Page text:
Authorities have destroyed 188,000 poppy plants in rural Ecuador, providing another indication that heroin's primary material is increasingly being cultivated in the Andean nation.
In a collaborative effort with anti-narcotics police and the Attorney General's Office, the Ecuadorean military destroyed 62,000 lilac poppies and 126,000 red poppies, according to an official press release. The poppies were found in the community of Aupud, in Chimborazo province, in central Ecuador's Andes mountains.
The production of all plants that can be used to produce drugs is illegal in Ecuador, though peasants claim that poppy crops grow wild. While wild red poppies contain little or no morphine, lilac poppies serve as the primary material for heroin and opium.
InSight Crime Analysis
While Ecuador is considered a major transit nation for cocaine shipments, and increasingly a producer, its role in the heroin trade is fairly small compared to Mexico and Colombia.Colombia is considered the main supplier of heroin to the US according to the UNODC, though heroin production has declined over the past decade, while Mexico is now believed to supply seven percent of the world's heroin.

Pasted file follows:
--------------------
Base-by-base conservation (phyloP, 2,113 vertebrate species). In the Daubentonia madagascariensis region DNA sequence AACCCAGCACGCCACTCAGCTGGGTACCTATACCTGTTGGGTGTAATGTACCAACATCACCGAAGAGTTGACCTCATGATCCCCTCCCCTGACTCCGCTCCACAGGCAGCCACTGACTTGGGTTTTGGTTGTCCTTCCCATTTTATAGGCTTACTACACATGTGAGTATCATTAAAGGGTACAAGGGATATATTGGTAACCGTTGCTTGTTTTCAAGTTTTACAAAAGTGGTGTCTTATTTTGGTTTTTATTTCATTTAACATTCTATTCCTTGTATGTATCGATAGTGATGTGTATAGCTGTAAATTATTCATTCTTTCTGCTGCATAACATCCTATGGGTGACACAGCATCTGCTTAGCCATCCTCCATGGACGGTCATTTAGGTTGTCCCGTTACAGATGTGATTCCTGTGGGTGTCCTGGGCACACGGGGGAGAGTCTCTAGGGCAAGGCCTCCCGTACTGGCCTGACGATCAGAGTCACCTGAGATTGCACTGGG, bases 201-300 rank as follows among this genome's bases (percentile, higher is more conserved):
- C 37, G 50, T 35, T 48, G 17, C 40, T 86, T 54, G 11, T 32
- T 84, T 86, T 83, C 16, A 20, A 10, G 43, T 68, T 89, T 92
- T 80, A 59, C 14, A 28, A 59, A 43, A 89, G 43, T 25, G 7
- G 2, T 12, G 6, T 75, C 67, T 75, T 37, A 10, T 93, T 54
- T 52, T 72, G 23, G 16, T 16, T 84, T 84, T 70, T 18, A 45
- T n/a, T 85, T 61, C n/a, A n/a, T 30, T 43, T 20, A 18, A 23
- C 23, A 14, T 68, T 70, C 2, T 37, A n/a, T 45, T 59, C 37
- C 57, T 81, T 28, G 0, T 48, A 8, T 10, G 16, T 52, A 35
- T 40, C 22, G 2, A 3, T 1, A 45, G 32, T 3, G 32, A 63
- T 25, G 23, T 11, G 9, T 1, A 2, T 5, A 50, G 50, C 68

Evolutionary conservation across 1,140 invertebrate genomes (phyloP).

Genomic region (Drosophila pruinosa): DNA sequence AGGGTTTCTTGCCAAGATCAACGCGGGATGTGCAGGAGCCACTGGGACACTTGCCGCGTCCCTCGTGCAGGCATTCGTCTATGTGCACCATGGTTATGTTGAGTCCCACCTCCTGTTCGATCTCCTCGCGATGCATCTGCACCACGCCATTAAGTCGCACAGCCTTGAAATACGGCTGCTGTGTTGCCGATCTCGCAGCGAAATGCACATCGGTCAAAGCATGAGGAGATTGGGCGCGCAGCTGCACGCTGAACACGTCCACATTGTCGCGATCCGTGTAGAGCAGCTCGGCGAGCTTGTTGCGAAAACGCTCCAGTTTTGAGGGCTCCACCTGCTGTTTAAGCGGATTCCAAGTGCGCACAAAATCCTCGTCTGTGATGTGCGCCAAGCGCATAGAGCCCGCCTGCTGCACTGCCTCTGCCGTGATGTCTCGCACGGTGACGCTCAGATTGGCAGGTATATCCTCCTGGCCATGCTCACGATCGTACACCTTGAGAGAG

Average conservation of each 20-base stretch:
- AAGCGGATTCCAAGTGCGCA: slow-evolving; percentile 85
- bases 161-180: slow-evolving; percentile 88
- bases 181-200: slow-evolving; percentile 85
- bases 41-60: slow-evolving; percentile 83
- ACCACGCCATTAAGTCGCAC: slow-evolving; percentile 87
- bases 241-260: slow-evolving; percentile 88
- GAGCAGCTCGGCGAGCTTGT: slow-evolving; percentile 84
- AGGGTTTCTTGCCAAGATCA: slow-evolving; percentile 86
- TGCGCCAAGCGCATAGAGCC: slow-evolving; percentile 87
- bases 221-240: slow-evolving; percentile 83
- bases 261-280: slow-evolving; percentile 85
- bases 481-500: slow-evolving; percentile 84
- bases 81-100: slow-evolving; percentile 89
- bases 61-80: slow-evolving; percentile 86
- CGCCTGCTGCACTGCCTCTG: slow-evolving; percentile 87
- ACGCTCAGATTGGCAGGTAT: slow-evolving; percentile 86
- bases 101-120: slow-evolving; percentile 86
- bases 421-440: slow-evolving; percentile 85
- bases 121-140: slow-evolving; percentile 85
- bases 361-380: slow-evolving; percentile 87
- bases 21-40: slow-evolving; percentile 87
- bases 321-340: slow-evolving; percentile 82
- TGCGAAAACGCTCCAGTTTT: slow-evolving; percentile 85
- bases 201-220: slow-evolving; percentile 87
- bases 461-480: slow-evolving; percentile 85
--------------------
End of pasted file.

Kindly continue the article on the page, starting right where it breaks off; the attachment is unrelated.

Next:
Nonetheless, Ecuador's role in the heroin trade is not insignificant, if judged by seizures. The United Nations Office on Drugs and Crime reported that 160 kilos of heroin were seized in the country in 2011 -- as compared with 700 kilos in Mexico and 540 kilos in Colombia -- and the US reported an increase in this number for 2012, with 185 kilos seized.
Poppy production appears to have become more established in Ecuador, and to be increasing. The US reported 1.8 million poppy plants destroyed in the country in 2012, compared with 22,149 opium poppy plants in 2011, but failed to distinguish between opium poppy and wild poppy for the 2012 figures, making comparison difficult. Recent eradications -- particularly in Chimborazo province -- also point to increased production. In 2011, authorities eradicated a small poppy field in Cotopaxi province, and in 2012, 411,000 and 120,000 plants were destroyed in Chimborazo in two separate operations.